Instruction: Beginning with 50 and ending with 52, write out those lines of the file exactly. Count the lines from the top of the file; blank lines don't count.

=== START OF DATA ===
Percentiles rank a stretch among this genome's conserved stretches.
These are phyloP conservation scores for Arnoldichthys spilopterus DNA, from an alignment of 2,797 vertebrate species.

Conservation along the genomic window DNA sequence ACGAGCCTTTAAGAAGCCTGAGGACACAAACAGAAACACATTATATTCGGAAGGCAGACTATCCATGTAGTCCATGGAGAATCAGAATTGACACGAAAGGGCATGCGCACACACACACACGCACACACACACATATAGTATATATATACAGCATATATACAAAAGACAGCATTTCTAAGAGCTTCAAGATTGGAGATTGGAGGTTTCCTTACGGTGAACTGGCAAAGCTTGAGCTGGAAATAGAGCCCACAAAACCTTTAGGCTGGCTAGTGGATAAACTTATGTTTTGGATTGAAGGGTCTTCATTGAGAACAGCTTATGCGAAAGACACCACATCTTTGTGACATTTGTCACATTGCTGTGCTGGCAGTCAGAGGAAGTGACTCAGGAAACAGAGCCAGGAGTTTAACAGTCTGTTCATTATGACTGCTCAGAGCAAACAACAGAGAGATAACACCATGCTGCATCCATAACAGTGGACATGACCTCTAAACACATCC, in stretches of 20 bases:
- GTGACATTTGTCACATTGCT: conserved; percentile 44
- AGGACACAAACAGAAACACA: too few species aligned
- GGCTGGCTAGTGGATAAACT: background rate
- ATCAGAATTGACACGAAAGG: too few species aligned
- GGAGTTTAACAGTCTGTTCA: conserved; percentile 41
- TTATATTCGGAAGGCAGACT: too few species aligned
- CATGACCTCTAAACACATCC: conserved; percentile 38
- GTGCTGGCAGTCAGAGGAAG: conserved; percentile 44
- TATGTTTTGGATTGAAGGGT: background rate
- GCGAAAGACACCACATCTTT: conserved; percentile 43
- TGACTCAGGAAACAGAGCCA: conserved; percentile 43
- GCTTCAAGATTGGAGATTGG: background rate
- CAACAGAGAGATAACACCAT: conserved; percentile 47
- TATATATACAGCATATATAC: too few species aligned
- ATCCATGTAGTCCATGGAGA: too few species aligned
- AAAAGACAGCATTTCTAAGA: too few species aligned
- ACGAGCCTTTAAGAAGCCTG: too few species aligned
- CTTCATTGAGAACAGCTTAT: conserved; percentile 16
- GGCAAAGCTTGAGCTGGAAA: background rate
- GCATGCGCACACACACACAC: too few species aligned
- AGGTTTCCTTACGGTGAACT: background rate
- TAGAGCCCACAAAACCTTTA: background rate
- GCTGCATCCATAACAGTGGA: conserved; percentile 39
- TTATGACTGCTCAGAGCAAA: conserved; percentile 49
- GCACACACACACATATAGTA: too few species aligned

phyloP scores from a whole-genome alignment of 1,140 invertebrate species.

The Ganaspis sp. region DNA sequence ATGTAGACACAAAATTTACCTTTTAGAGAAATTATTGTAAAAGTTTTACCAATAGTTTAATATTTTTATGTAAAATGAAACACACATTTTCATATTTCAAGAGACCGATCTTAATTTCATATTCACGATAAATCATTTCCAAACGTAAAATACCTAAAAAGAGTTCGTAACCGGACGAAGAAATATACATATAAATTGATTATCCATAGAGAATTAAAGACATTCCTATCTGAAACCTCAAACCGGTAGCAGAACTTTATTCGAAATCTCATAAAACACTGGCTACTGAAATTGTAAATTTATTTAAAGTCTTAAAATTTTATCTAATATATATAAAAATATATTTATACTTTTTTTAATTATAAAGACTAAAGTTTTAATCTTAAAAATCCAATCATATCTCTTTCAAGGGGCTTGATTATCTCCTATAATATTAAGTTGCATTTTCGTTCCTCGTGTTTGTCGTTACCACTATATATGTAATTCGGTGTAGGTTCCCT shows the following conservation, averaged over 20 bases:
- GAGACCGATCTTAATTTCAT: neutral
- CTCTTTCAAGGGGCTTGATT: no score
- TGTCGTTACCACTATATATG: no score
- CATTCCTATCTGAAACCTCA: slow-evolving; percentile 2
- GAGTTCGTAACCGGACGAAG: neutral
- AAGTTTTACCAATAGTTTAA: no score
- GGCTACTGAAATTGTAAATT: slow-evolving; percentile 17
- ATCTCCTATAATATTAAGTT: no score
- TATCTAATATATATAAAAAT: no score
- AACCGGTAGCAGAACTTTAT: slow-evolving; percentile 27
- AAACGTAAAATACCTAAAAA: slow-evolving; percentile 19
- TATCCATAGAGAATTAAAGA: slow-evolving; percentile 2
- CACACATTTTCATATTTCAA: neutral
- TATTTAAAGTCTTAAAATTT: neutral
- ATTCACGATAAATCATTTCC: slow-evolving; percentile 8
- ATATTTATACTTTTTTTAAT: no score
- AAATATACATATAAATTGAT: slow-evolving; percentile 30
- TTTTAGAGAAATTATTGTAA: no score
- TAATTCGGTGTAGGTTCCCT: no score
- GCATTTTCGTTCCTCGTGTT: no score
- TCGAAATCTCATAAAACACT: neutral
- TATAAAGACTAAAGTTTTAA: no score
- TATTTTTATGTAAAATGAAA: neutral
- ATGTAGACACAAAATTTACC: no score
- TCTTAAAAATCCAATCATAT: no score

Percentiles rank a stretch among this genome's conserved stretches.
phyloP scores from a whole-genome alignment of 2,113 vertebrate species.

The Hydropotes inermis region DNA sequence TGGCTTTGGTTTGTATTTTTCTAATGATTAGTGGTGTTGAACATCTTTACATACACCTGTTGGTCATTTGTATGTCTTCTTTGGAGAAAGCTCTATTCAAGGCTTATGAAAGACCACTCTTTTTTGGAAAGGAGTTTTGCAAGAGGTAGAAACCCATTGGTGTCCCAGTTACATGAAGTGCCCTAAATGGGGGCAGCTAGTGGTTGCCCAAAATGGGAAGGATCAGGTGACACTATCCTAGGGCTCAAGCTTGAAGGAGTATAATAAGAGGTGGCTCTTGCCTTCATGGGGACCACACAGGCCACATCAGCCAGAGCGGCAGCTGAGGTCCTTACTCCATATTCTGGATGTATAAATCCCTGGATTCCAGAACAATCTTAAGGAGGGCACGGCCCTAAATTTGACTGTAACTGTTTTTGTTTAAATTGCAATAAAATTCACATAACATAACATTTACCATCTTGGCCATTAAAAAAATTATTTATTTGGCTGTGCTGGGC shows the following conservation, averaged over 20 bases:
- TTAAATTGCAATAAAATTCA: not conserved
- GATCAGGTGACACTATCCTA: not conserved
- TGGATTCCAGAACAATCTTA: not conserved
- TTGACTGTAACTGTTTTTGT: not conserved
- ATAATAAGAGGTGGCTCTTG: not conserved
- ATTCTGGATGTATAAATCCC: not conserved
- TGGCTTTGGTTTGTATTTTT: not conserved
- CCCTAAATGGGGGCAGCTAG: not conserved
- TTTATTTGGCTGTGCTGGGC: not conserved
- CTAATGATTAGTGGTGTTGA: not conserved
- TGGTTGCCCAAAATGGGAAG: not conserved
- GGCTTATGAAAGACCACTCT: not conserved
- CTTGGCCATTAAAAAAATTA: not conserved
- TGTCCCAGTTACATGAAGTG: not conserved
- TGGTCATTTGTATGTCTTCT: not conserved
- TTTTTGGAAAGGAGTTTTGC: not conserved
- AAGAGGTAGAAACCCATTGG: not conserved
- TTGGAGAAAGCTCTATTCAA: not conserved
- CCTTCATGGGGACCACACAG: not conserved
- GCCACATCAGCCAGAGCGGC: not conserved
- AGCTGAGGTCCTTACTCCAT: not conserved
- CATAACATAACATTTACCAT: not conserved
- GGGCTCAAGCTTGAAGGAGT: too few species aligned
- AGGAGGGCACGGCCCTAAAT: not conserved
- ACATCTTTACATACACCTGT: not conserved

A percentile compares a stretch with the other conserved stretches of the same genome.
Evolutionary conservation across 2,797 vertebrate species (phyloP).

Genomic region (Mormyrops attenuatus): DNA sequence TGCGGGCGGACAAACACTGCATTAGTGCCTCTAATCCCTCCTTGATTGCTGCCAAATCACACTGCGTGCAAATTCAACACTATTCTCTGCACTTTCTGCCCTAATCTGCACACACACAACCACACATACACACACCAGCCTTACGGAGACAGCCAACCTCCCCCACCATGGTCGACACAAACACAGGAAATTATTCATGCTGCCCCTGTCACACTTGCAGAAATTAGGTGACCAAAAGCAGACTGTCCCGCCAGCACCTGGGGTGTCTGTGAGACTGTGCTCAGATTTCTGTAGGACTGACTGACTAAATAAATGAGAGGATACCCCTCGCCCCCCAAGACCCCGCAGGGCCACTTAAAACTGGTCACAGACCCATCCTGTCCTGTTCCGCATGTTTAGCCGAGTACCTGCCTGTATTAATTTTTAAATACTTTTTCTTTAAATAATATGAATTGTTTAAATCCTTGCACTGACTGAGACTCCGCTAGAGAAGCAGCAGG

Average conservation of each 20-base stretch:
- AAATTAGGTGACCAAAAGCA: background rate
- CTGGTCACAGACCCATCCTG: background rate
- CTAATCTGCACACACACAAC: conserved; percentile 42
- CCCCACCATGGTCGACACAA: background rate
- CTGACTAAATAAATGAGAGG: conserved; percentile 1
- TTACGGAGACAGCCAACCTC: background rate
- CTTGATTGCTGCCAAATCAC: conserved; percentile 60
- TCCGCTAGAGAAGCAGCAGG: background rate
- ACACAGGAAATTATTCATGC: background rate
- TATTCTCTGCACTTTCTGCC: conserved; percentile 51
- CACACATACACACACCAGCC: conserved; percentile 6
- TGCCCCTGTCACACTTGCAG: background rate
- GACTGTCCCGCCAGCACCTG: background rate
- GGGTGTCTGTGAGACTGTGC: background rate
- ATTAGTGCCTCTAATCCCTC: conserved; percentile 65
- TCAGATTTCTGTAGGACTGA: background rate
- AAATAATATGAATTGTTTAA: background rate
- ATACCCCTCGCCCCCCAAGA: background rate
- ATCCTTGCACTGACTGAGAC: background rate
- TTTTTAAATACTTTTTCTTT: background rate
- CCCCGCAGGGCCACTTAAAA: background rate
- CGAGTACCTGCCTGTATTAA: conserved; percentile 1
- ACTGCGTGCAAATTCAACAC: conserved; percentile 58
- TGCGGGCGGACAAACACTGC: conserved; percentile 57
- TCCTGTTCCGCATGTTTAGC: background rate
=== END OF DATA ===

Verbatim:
- GCATTTTCGTTCCTCGTGTT: no score
- TCGAAATCTCATAAAACACT: neutral
- TATAAAGACTAAAGTTTTAA: no score